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Mask requirements change. Again.

By City Cast Chicago | @citycastchicago


Some passengers and employees learned — mid-air — this week that the TSA is no longer requiring masks on flights.

That’s after a federal judge in Florida struck down the mask requirement Monday on planes and public transit.

Here’s how that ruling is playing out locally:

✈️ By plane: Chicago-based United Airlines said that “masks are no longer required on domestic flights, select international flights (dependent upon the arrival country’s requirements) or at U.S. airports,” adding that you can still wear one if you want (thanks?)

The Chicago Department of Aviation, which oversees O’Hare and Midway airports, said it is also not requiring masks and reminds “customers to be courteous and respectful to fellow passengers.”

🚆 By train: Illinois Gov. JB Pritzker announced Tuesday the state was lifting its mask mandate to align with the new federal ruling. The governor’s office said, “local municipalities retain the right to establish their own mitigations, including masking requirements on public transportation.”

CTA is going mask-optional on its trains and buses, as is Metra commuter rail, which prompted one Twitter user to suggest a compromise for riders who may still want to be around other masked passengers.


The Illinois Lottery as we know it today has its roots in a 19th century parlor game known as “Policy.” The game was popular on Chicago’s South and West Sides, and sold to players as an opportunity to change your family’s lives. Sound familiar?

In the 1930s and ’40s, more than $20 million was being made at nearly 4,500 Policy locations. Chicago History Museum’s Charles Bethea and local tour guide Beatrice Hardy talk about how Policy was integral to the development of Bronzeville, Chicago’s Black Metropolis.

🚎 Tour the South Side on one of Ms. Bea’s Historical Community Tours.



April 2022_ OAF Globes-AD

Over 100 game-changing artists showcase original and limited edition artworks at Saatchi Art’s The Other Art Fair Chicago in partnership with Bombay Sapphire® this week, April 21–24, in Chicago’s Fulton Market.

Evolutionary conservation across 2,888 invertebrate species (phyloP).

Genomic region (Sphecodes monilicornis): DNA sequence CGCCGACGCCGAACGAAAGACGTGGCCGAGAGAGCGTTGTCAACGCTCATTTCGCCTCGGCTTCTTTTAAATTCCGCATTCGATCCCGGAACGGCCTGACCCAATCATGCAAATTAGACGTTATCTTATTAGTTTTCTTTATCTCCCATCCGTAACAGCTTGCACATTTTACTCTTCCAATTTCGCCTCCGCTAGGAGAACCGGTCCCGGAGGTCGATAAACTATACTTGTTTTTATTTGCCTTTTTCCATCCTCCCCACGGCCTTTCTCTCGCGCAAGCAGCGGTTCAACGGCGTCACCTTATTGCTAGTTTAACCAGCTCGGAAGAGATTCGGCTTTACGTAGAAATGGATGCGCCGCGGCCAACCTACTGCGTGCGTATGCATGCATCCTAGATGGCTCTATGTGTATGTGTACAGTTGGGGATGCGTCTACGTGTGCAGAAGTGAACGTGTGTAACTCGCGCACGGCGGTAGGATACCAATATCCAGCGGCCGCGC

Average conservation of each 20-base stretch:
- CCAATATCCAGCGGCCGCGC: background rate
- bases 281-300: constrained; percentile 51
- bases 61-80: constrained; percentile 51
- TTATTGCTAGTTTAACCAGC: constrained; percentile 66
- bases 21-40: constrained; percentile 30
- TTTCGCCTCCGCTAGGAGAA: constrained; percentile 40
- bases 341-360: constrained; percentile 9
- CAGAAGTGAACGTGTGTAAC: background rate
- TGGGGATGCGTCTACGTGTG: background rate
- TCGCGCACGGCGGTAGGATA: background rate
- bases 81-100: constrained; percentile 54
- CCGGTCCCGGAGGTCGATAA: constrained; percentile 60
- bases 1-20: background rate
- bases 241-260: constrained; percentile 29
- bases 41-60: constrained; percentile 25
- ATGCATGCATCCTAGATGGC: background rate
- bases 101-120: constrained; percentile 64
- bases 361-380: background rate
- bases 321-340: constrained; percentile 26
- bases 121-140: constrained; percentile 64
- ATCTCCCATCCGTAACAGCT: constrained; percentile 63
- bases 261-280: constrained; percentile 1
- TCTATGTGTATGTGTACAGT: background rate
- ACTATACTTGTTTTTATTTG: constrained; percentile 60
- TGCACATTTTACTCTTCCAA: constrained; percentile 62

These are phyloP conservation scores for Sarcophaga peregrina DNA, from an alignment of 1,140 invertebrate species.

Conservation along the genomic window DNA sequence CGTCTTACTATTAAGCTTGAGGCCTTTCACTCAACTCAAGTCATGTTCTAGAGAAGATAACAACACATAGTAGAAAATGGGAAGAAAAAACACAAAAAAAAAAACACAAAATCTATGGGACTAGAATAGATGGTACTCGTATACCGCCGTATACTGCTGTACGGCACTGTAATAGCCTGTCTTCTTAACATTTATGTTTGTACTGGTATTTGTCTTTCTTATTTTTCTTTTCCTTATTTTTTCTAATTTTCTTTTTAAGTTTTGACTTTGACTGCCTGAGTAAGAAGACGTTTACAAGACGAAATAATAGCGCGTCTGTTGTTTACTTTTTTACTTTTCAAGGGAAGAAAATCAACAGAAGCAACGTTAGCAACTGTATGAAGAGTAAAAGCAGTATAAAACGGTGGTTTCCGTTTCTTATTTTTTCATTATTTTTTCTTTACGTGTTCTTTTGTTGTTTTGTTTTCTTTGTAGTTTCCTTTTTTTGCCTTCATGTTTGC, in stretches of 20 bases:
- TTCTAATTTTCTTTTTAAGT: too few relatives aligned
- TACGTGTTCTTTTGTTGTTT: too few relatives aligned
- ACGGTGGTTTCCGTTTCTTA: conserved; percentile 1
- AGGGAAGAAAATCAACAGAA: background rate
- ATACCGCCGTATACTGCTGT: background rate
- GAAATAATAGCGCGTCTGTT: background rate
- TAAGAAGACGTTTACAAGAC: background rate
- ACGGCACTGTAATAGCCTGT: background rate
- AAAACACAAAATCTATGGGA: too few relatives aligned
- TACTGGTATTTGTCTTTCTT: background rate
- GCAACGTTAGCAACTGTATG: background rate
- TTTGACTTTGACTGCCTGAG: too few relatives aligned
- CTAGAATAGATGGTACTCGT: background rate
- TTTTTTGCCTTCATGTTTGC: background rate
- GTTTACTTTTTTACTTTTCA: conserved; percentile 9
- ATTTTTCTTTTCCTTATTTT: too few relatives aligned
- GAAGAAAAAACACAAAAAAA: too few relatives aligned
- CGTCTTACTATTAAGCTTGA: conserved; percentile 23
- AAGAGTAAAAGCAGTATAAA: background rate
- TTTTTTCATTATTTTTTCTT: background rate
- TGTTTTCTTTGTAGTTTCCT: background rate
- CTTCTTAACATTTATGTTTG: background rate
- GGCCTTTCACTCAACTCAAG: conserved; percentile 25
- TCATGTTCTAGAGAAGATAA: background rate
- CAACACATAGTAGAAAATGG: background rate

If you’re looking for curious and creative encounters—this one’s for you, with a program bursting at the seams, including photographer Anna Marie Tendler’s pop-up portrait studio, exclusive print drops, live DJ sets, immersive installations, and free Bombay Sapphire cocktails.

Use code CITYCAST and save 30% on tickets. Book now.


◾ Alder Pat Dowell (3rd) and Ald. Byron Sigcho Lopez (25th) oppose the current casino bids in their respective wards. Ald. Walter Burnett (27th), whose ward is the site of Bally’s River West proposal, has “indicated he’s open to the idea but is listening to constituents.” [Crain’s Chicago Business]

◾ A developer in Rogers Park has changed plans for a residential building after pushback from the local Hare Krishna congregation. David Gassman planned to build an addition in the rear of the building, but the International Society for Krishna Consciousness Chicago said that would block the temple’s natural light and create parking problems. [Block Club Chicago; City Cast Chicago]

◾ Game 2 of the Bulls and Bucks is tonight in Milwaukee! Check out this epic mini-movie from the Bulls Game 1 hard fought loss. [Twitter]

◾ What’s 4/20 without some dank celebrations? [Chicago Sun-Times]


PRACTICE SUSTAINABILITY. University Community Service Center (UCSC) hosts a panel of leaders in environmental justice, discussing themes of community, sustainability, and collaboration in Hyde Park.

PLANT some seeds. The Pullman National Monument is giving out free seeds for your spring garden 9 a.m. – 5 p.m. on Friday. 🌱

CLEAN UP the parks. More than 80 parks are participating and registration is encouraged to ensure a pair of gloves!

🌊 LEARN about protecting the oceans. Author Alyssa Nicole will be reading her book, “Protector of the Ocean” in Fulton Market.

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